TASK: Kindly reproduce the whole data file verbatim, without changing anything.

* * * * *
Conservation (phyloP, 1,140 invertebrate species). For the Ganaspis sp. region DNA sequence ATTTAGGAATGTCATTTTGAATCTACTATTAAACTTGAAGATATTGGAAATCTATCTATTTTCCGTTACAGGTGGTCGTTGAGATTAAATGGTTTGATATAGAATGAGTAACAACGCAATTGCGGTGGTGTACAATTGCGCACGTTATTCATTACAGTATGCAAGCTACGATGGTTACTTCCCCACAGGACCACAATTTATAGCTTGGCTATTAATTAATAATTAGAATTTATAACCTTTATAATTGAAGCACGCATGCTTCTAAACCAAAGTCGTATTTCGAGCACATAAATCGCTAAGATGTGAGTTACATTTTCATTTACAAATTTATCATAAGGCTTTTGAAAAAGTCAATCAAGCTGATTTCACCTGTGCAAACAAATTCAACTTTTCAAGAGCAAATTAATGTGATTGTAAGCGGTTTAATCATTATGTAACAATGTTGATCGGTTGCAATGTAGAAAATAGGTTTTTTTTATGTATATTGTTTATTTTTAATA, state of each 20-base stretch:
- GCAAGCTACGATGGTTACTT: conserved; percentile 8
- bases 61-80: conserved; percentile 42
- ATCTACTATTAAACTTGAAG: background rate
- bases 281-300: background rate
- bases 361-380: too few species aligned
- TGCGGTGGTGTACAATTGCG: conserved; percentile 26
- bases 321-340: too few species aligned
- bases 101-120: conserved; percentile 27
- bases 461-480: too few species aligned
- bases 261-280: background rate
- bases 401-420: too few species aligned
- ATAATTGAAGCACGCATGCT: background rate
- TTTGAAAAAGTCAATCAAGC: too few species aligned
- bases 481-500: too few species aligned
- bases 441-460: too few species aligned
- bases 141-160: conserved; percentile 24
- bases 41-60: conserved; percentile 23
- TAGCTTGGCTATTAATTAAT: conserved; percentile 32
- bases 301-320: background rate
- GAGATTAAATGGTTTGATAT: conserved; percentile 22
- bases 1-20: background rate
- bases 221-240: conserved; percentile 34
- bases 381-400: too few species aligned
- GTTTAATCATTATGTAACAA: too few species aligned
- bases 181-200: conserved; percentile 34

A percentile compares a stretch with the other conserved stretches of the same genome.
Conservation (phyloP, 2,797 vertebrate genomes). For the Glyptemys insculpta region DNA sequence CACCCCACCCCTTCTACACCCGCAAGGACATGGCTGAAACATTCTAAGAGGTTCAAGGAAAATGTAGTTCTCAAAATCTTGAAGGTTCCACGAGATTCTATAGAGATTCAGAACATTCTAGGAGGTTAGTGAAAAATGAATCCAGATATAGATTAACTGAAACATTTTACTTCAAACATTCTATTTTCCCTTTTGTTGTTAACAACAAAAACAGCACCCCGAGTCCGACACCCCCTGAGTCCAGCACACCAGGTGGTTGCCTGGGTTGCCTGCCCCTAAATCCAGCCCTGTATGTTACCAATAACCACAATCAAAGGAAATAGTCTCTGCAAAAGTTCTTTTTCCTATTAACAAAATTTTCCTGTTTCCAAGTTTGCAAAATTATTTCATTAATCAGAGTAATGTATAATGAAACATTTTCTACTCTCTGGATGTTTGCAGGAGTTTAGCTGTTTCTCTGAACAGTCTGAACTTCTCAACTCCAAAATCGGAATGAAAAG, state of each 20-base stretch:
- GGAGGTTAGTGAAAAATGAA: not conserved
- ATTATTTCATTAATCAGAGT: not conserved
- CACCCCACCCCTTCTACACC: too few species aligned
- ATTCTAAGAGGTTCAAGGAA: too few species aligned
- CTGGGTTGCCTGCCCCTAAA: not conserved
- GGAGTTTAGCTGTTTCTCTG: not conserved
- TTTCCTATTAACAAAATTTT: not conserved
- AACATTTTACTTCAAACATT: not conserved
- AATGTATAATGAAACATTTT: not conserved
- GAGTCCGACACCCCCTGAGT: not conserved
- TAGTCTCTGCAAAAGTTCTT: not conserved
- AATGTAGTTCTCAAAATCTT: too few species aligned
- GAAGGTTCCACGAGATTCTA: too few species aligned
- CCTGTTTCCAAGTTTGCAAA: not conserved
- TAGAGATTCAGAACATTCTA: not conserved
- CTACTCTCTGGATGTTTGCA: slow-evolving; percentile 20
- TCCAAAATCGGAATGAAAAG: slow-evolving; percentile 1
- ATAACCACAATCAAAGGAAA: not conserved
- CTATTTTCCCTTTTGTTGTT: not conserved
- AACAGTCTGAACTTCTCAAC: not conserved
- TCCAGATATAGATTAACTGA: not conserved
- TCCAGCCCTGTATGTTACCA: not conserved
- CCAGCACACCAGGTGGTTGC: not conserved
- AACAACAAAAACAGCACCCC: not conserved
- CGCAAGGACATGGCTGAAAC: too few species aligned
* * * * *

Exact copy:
Conservation (phyloP, 1,140 invertebrate species). For the Ganaspis sp. region DNA sequence ATTTAGGAATGTCATTTTGAATCTACTATTAAACTTGAAGATATTGGAAATCTATCTATTTTCCGTTACAGGTGGTCGTTGAGATTAAATGGTTTGATATAGAATGAGTAACAACGCAATTGCGGTGGTGTACAATTGCGCACGTTATTCATTACAGTATGCAAGCTACGATGGTTACTTCCCCACAGGACCACAATTTATAGCTTGGCTATTAATTAATAATTAGAATTTATAACCTTTATAATTGAAGCACGCATGCTTCTAAACCAAAGTCGTATTTCGAGCACATAAATCGCTAAGATGTGAGTTACATTTTCATTTACAAATTTATCATAAGGCTTTTGAAAAAGTCAATCAAGCTGATTTCACCTGTGCAAACAAATTCAACTTTTCAAGAGCAAATTAATGTGATTGTAAGCGGTTTAATCATTATGTAACAATGTTGATCGGTTGCAATGTAGAAAATAGGTTTTTTTTATGTATATTGTTTATTTTTAATA, state of each 20-base stretch:
- GCAAGCTACGATGGTTACTT: conserved; percentile 8
- bases 61-80: conserved; percentile 42
- ATCTACTATTAAACTTGAAG: background rate
- bases 281-300: background rate
- bases 361-380: too few species aligned
- TGCGGTGGTGTACAATTGCG: conserved; percentile 26
- bases 321-340: too few species aligned
- bases 101-120: conserved; percentile 27
- bases 461-480: too few species aligned
- bases 261-280: background rate
- bases 401-420: too few species aligned
- ATAATTGAAGCACGCATGCT: background rate
- TTTGAAAAAGTCAATCAAGC: too few species aligned
- bases 481-500: too few species aligned
- bases 441-460: too few species aligned
- bases 141-160: conserved; percentile 24
- bases 41-60: conserved; percentile 23
- TAGCTTGGCTATTAATTAAT: conserved; percentile 32
- bases 301-320: background rate
- GAGATTAAATGGTTTGATAT: conserved; percentile 22
- bases 1-20: background rate
- bases 221-240: conserved; percentile 34
- bases 381-400: too few species aligned
- GTTTAATCATTATGTAACAA: too few species aligned
- bases 181-200: conserved; percentile 34

A percentile compares a stretch with the other conserved stretches of the same genome.
Conservation (phyloP, 2,797 vertebrate genomes). For the Glyptemys insculpta region DNA sequence CACCCCACCCCTTCTACACCCGCAAGGACATGGCTGAAACATTCTAAGAGGTTCAAGGAAAATGTAGTTCTCAAAATCTTGAAGGTTCCACGAGATTCTATAGAGATTCAGAACATTCTAGGAGGTTAGTGAAAAATGAATCCAGATATAGATTAACTGAAACATTTTACTTCAAACATTCTATTTTCCCTTTTGTTGTTAACAACAAAAACAGCACCCCGAGTCCGACACCCCCTGAGTCCAGCACACCAGGTGGTTGCCTGGGTTGCCTGCCCCTAAATCCAGCCCTGTATGTTACCAATAACCACAATCAAAGGAAATAGTCTCTGCAAAAGTTCTTTTTCCTATTAACAAAATTTTCCTGTTTCCAAGTTTGCAAAATTATTTCATTAATCAGAGTAATGTATAATGAAACATTTTCTACTCTCTGGATGTTTGCAGGAGTTTAGCTGTTTCTCTGAACAGTCTGAACTTCTCAACTCCAAAATCGGAATGAAAAG, state of each 20-base stretch:
- GGAGGTTAGTGAAAAATGAA: not conserved
- ATTATTTCATTAATCAGAGT: not conserved
- CACCCCACCCCTTCTACACC: too few species aligned
- ATTCTAAGAGGTTCAAGGAA: too few species aligned
- CTGGGTTGCCTGCCCCTAAA: not conserved
- GGAGTTTAGCTGTTTCTCTG: not conserved
- TTTCCTATTAACAAAATTTT: not conserved
- AACATTTTACTTCAAACATT: not conserved
- AATGTATAATGAAACATTTT: not conserved
- GAGTCCGACACCCCCTGAGT: not conserved
- TAGTCTCTGCAAAAGTTCTT: not conserved
- AATGTAGTTCTCAAAATCTT: too few species aligned
- GAAGGTTCCACGAGATTCTA: too few species aligned
- CCTGTTTCCAAGTTTGCAAA: not conserved
- TAGAGATTCAGAACATTCTA: not conserved
- CTACTCTCTGGATGTTTGCA: slow-evolving; percentile 20
- TCCAAAATCGGAATGAAAAG: slow-evolving; percentile 1
- ATAACCACAATCAAAGGAAA: not conserved
- CTATTTTCCCTTTTGTTGTT: not conserved
- AACAGTCTGAACTTCTCAAC: not conserved
- TCCAGATATAGATTAACTGA: not conserved
- TCCAGCCCTGTATGTTACCA: not conserved
- CCAGCACACCAGGTGGTTGC: not conserved
- AACAACAAAAACAGCACCCC: not conserved
- CGCAAGGACATGGCTGAAAC: too few species aligned